Perennial Republican candidate Rex Rammell called me last week to say he may enter the Wyoming's governor's race. A controversial figure, Rammell has unsuccessfully run for governor and U.S. Senate in Idaho and was a candidate for the U.S. House seat in Wyoming in 2016.
Rammell said his attention was piqued when he recently read an article I wrote in September following Cynthia Lummis' announcement that she would not run for governor.
He seized on this quote by GOP political consultant Bill Novotny: “The electorate of Wyoming has a type of candidate that they like to elect. That is typically very pro-business, reasonable ... conservative ... not the fire-throwing individuals.”
"We'll see about that," Rammell said with a laugh.
COUNT THEM DOWN -- I put together a list of the Star-Tribune's top political stories of the year. Check it out!
MAGIC SNOWMAN -- In better coverage of Wyoming-related news, Washington Post reporter Rick Maese has the story of Tom Johnston, "a soft-spoken Wyoming cowboy," who "will leave his sprawling ranch, saying goodbye to his wife, his cows and his quiet, solitary life. He will make the 20-hour trek to South Korea, where he will spend the next two months caring for a mountain, tending to its curves and its bumps."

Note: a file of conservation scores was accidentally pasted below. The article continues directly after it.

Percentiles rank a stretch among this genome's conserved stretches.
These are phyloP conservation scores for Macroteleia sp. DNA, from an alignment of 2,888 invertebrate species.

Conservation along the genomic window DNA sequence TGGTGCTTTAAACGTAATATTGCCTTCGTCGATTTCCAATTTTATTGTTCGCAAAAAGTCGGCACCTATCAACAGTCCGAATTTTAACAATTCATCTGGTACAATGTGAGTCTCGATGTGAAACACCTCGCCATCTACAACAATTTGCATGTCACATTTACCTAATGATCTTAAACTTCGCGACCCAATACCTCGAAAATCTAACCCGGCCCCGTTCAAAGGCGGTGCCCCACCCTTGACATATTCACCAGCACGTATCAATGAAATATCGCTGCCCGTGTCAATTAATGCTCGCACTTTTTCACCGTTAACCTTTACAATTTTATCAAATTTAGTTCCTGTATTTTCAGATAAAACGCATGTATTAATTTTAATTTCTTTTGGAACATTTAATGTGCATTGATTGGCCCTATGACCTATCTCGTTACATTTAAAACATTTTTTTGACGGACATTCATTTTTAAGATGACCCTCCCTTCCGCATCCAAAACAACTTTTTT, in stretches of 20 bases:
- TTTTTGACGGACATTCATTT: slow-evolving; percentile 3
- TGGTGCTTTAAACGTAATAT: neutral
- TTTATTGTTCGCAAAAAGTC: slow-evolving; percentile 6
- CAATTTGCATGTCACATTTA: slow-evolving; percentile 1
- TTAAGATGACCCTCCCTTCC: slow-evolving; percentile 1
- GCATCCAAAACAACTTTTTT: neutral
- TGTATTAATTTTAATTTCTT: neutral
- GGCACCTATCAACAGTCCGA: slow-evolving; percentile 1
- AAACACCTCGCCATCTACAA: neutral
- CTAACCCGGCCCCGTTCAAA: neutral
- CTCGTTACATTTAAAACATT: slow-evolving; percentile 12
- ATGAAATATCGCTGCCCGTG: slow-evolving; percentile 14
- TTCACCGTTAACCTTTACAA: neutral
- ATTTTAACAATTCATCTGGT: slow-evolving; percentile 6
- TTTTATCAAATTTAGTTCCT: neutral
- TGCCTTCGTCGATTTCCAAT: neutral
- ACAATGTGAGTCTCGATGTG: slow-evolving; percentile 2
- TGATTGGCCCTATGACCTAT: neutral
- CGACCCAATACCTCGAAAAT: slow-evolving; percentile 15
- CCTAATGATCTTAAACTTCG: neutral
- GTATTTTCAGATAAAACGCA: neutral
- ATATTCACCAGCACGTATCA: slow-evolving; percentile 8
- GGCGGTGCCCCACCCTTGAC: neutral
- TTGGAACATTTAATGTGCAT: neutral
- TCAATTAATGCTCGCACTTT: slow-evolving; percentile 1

-- Johnston, of Pinedale, is a "snow guru" in charge of fixing up the ski hills for the upcoming Winter Olympics.
BIZ COUNCIL BLUES -- The Wyoming Business Council is worried that Endow, Gov. Matt Mead's economic diversification initiative, is going to convince lawmakers that the WBC is obsolete, according to a Joel Funk report in the Wyoming Tribune Eagle.
CHENEY BREAKS PRECEDENT -- U.S. House Rep. Liz Cheney failed to consult local officials before drafting a bill that would amend the Wyoming Wildness Act to allow a longer window for heli-skiing in the Snake River Range.
-- Mike Koshmrl reports for the Jackson Hole News & Guide that Cheney's "attempt to legislate Teton County wilderness issues from Washington, D.C., in the absence of county government input breaks from the long history of consultation and deference to local voices..."